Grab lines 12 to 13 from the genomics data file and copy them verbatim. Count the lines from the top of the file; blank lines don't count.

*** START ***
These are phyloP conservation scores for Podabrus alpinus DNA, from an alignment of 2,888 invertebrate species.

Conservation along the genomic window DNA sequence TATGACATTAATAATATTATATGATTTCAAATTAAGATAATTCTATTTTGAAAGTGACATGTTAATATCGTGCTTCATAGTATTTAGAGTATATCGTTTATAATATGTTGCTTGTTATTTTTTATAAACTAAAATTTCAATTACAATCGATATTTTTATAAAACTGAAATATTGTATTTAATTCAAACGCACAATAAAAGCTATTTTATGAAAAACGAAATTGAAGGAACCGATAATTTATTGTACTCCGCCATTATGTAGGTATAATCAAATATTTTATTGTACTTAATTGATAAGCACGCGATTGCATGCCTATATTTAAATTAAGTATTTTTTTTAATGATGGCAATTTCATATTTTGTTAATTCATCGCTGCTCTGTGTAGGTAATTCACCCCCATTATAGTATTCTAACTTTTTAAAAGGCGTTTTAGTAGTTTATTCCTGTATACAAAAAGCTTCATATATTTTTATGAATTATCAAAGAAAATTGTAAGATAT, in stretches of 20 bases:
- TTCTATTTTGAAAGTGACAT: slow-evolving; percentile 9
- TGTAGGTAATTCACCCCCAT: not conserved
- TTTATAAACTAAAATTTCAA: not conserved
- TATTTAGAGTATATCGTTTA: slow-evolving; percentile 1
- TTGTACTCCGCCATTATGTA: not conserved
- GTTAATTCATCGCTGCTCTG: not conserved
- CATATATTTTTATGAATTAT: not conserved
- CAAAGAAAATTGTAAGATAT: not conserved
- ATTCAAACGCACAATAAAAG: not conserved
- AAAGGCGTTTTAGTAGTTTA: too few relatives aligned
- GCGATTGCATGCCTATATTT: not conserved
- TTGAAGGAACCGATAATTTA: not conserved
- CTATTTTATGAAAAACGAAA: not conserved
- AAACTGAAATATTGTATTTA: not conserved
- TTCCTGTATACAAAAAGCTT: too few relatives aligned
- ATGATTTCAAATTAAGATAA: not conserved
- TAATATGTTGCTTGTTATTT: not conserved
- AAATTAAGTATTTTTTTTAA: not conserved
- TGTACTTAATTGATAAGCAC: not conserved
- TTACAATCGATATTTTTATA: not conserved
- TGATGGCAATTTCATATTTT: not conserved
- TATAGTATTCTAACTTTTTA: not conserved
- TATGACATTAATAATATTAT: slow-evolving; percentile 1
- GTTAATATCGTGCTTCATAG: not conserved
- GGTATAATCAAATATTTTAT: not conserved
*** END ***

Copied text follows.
- AAAGGCGTTTTAGTAGTTTA: too few relatives aligned
- GCGATTGCATGCCTATATTT: not conserved